I met him about two months afterwards at the Cross-Road Meeting-House, on West River; and, after mutual recognition, I said to him,--

        "Levi, why don't you come home?"

        "I am at home," said he; "I was sold by Master William to Mr. Henry Hall."

        He then told me about the deception practised upon him. I thought that a suitable opportunity to remind him of our conversation when up the pine-tree, years before, and said,--

        "You told me, that, if you could escape the big sale, Master William would not sell you. Now you see how it was: the big sale was over, and yet you were sold to a worse master than you had before. I told you this would be so. The next time I hear from you, you will be sold again. Master Mack will be selling me one of these days, no doubt; but if he does, he will have to do it running."

        Here ended our conversation and our association, as it was not in our power to meet afterward.

        The neighbors generally called Master David, Mack, which was one of his Christian names; and the slaves called him Master Mack; so the reader will understand, that, whenever that name occurs, Master David is meant.

        After the sale of Levi, I became greatly attached to Alexander Brown, another slave. Though not permitted to learn to read and write, and kept in profound ignorance of everything, save what belonged strictly to our plantation duties, we were not without crude perceptions of the dignity and independence belonging to freedom; and often, when out of hearing of the white people, or certain ones among our fellow-servants, Alexander and I would talk the subject over in our simple way.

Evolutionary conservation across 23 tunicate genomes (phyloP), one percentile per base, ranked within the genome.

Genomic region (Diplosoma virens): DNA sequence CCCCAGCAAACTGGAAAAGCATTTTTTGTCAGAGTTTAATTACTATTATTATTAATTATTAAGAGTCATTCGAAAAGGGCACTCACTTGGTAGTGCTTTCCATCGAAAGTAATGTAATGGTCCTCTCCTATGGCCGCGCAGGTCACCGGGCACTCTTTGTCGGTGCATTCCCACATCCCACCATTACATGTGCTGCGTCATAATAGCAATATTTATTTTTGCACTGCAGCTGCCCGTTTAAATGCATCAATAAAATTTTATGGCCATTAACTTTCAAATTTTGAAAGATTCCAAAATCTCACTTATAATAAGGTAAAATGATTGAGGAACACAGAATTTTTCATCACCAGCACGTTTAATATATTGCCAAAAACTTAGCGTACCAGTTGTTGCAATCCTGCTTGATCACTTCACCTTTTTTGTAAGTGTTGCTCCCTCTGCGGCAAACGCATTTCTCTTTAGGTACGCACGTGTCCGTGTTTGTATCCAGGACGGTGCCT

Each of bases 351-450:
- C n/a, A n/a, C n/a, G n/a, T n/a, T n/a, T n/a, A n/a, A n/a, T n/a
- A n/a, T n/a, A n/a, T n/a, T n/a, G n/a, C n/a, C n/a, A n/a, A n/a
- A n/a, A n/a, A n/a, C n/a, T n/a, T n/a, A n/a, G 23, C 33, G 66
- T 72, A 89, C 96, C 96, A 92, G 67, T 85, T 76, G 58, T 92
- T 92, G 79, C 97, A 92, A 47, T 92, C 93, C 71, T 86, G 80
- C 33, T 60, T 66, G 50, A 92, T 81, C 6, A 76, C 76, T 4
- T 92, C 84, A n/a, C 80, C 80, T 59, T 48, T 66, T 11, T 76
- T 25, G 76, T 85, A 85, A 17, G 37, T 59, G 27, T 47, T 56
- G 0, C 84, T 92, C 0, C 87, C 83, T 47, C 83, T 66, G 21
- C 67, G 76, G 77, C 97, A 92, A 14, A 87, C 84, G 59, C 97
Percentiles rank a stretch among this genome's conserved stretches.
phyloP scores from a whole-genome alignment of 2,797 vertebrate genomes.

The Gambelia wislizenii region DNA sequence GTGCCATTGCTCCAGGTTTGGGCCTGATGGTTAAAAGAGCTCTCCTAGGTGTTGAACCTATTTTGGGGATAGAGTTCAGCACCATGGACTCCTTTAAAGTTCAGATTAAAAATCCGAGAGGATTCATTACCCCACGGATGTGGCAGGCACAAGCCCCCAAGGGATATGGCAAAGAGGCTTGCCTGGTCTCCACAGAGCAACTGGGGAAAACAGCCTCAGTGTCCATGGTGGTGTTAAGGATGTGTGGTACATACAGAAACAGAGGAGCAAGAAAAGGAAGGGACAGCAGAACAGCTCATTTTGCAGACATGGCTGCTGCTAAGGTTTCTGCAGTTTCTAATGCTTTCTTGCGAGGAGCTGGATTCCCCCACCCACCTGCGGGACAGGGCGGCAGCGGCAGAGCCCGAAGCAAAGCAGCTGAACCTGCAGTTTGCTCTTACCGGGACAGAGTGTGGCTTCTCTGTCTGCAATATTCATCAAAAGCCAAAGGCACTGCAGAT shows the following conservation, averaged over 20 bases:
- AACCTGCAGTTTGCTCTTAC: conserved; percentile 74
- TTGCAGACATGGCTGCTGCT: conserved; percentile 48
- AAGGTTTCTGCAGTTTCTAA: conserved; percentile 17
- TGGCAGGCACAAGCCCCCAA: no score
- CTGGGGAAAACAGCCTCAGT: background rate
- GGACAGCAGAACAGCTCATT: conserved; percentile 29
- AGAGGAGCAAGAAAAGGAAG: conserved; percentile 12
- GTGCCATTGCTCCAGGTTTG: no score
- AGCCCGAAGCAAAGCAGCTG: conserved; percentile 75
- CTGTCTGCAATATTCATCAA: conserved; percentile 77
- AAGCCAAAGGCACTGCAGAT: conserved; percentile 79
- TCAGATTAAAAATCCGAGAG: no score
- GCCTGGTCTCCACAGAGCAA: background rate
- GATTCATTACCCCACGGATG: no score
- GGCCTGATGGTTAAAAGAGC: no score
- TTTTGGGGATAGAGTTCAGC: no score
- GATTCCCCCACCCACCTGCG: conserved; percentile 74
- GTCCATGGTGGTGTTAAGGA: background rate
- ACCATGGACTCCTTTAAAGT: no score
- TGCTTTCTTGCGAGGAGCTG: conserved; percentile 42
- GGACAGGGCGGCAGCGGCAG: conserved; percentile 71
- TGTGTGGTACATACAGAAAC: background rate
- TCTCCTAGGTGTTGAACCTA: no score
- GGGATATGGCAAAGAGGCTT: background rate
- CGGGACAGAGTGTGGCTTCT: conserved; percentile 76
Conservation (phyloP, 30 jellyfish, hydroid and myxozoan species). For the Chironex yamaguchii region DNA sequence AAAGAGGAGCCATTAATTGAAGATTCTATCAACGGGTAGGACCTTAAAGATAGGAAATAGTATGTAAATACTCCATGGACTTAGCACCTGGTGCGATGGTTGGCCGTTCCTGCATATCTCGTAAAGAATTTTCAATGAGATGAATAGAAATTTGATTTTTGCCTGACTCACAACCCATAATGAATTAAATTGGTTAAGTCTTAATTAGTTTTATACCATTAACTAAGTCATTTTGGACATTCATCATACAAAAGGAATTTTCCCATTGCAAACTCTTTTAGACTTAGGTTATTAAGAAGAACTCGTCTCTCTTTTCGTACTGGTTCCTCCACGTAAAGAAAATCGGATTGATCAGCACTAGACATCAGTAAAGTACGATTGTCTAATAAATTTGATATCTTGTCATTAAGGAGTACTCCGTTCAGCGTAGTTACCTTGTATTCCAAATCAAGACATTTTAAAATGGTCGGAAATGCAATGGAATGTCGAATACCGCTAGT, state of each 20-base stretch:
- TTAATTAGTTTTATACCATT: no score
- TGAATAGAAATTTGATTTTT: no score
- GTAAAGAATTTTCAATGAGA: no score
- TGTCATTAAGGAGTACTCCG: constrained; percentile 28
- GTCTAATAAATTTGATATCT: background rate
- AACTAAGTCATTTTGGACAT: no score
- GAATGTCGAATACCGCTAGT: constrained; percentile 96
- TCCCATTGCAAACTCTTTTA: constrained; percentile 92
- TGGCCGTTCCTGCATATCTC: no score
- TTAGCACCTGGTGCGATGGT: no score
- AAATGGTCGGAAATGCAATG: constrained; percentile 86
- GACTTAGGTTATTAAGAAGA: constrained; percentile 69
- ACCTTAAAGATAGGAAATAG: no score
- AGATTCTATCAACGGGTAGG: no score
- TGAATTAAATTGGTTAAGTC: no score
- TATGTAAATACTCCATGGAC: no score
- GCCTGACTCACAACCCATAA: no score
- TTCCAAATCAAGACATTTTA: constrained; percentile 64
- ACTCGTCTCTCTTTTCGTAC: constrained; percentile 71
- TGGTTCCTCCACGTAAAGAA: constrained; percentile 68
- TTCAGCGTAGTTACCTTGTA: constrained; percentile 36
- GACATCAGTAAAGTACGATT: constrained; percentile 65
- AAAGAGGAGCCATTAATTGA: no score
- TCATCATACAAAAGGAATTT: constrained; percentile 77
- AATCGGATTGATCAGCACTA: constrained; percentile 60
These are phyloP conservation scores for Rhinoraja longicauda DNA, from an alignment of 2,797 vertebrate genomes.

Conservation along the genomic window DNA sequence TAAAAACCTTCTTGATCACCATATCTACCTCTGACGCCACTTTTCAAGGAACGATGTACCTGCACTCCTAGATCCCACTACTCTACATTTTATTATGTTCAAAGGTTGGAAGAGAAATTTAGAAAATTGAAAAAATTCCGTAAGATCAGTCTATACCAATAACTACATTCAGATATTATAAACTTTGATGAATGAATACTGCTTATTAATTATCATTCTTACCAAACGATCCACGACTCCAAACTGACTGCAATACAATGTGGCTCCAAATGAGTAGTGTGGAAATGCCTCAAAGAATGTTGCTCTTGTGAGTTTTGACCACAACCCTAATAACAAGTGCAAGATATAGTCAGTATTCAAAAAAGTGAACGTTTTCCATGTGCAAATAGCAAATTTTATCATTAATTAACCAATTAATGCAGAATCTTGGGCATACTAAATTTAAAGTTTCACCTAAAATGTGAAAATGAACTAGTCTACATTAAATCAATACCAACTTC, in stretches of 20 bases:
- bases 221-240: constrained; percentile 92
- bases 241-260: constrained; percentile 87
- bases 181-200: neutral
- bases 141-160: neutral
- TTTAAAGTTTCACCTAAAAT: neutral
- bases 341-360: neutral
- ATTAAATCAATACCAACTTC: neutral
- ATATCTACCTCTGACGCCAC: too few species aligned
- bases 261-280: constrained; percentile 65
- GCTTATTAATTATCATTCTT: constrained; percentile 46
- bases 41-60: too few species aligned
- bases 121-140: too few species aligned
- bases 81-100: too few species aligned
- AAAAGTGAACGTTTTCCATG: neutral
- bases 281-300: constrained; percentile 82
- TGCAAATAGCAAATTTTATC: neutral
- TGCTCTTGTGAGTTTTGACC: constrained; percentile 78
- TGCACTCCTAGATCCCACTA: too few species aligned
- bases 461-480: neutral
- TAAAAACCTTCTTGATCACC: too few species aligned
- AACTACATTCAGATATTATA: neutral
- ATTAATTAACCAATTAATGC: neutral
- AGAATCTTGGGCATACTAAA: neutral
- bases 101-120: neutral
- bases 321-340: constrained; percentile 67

Master Mack had a very likely young house-servant named Ann. She was between sixteen and eighteen years old; every one praised her intelligence and industry; but these commendable characteristics did not save her. She was sold next after Levi. Master told the foreman, Bob Wallace, to go to Annapolis, and take Ann with him. When Wallace told me he was going, I had a presentiment that the purpose was to sell the girl, and I told him so; but, man as he was, he had no fear about it. Wallace and Ann started for the city on horseback, and journeyed along pleasantly until they reached the town and were near the market-place, when a man came up to them, took Ann off the horse without ceremony, and put her into jail. Wallace, not suspecting the manoeuvre, attacked the man, and came well-nigh getting into difficulty. When Wallace returned, he said to Master Mack, "Why did you not tell me that Ann was sold, and not have me fighting for her? They might have put me in jail." But his master did not appear to hear him.